- Considering and planning for how new initiatives and resources will affect educators is a crucial component of change management for district tech leaders, whose decisions often have major impacts on classrooms, University of Wisconsin-Superior Assistant Professor of Educational Leadership Steve Baule writes for eSchool News.
- Baule, also a former school administrator, suggests that timing is everything, and that administrators should target breaks or the beginning of a semester to implement a change.
- Additionally, he stresses that training is essential and major shifts in ed tech should be accompanied by plenty of professional learning material and time for face-to-face assistance.
When implementing change at any level in a school or district, administrators must also consider that veteran educators who have been doing something the same way for decades may be especially resistant to new tools or platforms. Including educators in the decision-making process as early as possible can help alleviate that resistance, with at least one study showing teachers are more likely to embrace change if they're part of the process.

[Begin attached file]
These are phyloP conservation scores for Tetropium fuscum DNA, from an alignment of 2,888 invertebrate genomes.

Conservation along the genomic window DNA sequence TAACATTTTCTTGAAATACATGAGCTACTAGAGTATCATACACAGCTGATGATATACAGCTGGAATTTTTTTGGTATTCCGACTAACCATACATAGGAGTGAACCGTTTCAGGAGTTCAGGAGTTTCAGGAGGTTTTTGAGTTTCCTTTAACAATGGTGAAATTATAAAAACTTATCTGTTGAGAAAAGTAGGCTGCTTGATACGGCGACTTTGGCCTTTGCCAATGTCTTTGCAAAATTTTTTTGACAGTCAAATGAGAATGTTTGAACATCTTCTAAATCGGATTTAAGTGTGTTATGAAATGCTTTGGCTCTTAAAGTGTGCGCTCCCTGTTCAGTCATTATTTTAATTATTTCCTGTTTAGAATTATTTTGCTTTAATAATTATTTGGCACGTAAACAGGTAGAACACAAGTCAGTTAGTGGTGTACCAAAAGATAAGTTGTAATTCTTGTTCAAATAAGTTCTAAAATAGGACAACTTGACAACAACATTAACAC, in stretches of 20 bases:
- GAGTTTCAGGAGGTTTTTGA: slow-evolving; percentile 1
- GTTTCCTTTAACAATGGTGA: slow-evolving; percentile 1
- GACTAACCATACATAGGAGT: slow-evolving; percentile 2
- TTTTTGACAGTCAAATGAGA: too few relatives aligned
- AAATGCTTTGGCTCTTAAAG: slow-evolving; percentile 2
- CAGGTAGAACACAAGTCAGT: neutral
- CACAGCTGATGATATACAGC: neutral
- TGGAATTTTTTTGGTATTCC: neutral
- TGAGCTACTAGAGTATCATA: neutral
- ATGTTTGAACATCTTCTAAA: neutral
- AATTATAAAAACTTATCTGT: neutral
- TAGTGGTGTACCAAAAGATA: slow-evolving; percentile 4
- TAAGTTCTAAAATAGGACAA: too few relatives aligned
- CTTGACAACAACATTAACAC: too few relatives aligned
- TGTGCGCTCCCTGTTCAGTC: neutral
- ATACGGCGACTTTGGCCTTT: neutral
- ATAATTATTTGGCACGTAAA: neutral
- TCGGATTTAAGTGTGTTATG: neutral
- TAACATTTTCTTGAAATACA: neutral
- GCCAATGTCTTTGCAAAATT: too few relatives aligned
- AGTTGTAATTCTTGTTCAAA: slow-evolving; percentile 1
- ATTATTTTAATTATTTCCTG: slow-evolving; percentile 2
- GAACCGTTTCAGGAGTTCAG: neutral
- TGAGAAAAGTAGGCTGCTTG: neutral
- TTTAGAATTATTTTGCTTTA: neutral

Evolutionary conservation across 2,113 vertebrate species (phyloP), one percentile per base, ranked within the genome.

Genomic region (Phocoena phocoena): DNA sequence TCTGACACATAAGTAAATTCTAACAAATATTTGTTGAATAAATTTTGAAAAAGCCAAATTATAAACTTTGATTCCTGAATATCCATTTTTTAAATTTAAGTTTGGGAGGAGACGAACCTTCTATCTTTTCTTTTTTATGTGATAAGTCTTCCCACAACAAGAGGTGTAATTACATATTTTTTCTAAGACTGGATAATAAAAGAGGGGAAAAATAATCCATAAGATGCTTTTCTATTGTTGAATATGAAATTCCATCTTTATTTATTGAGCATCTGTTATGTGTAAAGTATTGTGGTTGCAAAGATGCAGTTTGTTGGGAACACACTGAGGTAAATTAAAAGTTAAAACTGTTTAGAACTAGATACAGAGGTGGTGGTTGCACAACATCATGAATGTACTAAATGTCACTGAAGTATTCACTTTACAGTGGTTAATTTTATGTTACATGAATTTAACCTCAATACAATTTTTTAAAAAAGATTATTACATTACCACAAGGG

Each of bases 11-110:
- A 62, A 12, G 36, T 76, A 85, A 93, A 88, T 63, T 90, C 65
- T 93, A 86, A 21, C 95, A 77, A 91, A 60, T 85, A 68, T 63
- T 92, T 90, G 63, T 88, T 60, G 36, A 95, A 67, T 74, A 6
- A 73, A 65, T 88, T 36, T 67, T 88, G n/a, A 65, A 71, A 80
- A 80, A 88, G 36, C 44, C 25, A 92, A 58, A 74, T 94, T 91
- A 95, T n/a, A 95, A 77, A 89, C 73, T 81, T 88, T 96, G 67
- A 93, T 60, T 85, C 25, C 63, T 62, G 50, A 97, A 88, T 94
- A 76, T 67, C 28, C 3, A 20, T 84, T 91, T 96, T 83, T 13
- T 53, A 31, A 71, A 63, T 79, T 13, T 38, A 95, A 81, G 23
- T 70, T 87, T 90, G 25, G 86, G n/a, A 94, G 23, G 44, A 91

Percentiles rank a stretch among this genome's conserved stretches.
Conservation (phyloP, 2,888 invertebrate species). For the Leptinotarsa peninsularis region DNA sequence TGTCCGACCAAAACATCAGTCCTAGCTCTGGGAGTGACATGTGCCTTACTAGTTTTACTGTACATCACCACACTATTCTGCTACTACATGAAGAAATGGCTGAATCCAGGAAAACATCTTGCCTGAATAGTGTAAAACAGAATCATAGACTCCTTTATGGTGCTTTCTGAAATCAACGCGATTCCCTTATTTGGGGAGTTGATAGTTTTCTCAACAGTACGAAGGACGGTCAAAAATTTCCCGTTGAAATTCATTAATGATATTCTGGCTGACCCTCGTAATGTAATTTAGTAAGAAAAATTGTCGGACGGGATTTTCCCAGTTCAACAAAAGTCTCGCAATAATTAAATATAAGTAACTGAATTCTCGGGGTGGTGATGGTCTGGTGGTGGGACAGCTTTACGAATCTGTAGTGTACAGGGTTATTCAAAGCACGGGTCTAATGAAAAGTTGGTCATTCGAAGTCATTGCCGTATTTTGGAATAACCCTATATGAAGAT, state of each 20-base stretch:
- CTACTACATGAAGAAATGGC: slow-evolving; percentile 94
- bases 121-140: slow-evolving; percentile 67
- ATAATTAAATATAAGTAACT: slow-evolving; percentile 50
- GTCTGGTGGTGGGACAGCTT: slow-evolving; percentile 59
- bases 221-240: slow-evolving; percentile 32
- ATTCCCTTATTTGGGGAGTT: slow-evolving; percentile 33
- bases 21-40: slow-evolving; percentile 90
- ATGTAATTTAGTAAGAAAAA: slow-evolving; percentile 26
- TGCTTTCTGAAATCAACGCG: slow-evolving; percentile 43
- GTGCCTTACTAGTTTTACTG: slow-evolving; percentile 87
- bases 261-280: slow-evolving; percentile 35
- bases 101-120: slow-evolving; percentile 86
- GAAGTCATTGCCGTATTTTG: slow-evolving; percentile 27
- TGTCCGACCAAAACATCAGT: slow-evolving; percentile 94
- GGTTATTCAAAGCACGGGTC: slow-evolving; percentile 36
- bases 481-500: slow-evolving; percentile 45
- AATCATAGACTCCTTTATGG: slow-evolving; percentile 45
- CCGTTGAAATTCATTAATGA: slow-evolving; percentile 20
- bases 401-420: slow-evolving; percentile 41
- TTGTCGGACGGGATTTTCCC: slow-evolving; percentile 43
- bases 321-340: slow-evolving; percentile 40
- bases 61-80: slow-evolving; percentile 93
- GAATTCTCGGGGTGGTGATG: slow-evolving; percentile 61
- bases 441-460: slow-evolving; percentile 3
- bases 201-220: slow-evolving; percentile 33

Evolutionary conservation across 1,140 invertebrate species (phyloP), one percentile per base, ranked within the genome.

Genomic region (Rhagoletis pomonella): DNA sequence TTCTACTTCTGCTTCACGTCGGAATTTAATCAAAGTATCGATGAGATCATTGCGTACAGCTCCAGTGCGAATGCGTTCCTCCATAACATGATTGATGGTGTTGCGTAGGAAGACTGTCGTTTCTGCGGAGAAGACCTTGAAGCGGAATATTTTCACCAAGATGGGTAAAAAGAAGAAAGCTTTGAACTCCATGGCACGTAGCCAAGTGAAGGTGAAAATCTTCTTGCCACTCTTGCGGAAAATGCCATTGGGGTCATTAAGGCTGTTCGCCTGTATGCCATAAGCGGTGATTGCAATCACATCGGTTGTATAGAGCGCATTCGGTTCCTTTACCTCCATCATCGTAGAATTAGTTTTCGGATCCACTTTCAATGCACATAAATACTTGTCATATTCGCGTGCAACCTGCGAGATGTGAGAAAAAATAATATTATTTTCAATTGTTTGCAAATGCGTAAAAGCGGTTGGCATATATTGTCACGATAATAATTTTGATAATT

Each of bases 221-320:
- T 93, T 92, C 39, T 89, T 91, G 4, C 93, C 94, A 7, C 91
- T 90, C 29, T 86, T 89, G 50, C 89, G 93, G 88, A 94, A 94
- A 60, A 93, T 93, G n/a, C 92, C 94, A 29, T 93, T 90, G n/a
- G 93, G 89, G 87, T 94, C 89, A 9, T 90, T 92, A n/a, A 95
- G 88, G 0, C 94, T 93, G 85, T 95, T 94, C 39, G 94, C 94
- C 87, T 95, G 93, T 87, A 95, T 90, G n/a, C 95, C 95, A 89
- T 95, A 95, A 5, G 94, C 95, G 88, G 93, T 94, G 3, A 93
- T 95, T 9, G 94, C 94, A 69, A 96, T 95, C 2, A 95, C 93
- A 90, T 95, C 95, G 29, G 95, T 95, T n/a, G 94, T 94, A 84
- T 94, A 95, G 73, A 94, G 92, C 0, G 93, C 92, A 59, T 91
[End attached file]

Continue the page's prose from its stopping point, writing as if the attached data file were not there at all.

Conversely, teachers who were subjected to several “fad” programs that fizzled after the first year showed less enthusiasm for new ed tech applications and initiatives.
New ed tech requires teachers’ buy-in to be effective. Students will most likely pick up on teachers’ reactions to the new tools and embrace them or push them away.
School leaders can develop a school culture where teachers are willing to take the risk to try new things through leading by example, Learning Innovation Catalyst co-founder Jason Green suggests, noting that administrators can inspire their staff by committing to learning how to do something new.